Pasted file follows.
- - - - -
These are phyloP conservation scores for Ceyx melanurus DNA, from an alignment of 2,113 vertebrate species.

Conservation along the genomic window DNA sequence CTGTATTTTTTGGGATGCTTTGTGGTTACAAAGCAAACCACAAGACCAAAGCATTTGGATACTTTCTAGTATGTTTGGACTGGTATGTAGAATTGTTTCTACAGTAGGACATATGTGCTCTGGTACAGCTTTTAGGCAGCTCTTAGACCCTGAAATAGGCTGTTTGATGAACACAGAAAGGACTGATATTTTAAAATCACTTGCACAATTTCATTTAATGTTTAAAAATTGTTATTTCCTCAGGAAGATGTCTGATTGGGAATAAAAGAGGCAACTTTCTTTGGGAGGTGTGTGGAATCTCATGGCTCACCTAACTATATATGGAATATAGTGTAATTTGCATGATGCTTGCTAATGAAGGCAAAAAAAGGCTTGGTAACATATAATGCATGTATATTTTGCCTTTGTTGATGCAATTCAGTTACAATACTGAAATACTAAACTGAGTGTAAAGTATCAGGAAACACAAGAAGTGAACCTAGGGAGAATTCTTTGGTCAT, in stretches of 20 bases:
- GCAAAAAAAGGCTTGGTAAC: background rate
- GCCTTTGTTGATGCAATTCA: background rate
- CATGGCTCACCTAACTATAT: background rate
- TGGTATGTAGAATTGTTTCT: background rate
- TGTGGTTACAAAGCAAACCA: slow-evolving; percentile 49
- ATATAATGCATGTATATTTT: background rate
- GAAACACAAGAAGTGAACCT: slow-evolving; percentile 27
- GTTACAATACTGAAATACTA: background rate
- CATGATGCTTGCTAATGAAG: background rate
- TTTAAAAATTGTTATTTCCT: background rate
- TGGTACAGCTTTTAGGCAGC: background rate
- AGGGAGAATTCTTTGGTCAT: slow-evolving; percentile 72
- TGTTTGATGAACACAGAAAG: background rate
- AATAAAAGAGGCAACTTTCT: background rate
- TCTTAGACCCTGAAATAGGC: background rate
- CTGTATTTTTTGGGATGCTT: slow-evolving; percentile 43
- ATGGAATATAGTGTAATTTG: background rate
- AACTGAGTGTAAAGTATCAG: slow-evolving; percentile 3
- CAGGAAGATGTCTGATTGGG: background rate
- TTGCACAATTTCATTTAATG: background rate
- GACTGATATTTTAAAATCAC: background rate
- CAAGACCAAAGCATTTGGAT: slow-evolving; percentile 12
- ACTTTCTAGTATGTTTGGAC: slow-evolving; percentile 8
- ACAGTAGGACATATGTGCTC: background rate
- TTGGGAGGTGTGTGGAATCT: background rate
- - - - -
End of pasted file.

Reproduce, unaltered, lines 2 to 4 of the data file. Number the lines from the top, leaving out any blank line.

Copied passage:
Conservation along the genomic window DNA sequence CTGTATTTTTTGGGATGCTTTGTGGTTACAAAGCAAACCACAAGACCAAAGCATTTGGATACTTTCTAGTATGTTTGGACTGGTATGTAGAATTGTTTCTACAGTAGGACATATGTGCTCTGGTACAGCTTTTAGGCAGCTCTTAGACCCTGAAATAGGCTGTTTGATGAACACAGAAAGGACTGATATTTTAAAATCACTTGCACAATTTCATTTAATGTTTAAAAATTGTTATTTCCTCAGGAAGATGTCTGATTGGGAATAAAAGAGGCAACTTTCTTTGGGAGGTGTGTGGAATCTCATGGCTCACCTAACTATATATGGAATATAGTGTAATTTGCATGATGCTTGCTAATGAAGGCAAAAAAAGGCTTGGTAACATATAATGCATGTATATTTTGCCTTTGTTGATGCAATTCAGTTACAATACTGAAATACTAAACTGAGTGTAAAGTATCAGGAAACACAAGAAGTGAACCTAGGGAGAATTCTTTGGTCAT, in stretches of 20 bases:
- GCAAAAAAAGGCTTGGTAAC: background rate
- GCCTTTGTTGATGCAATTCA: background rate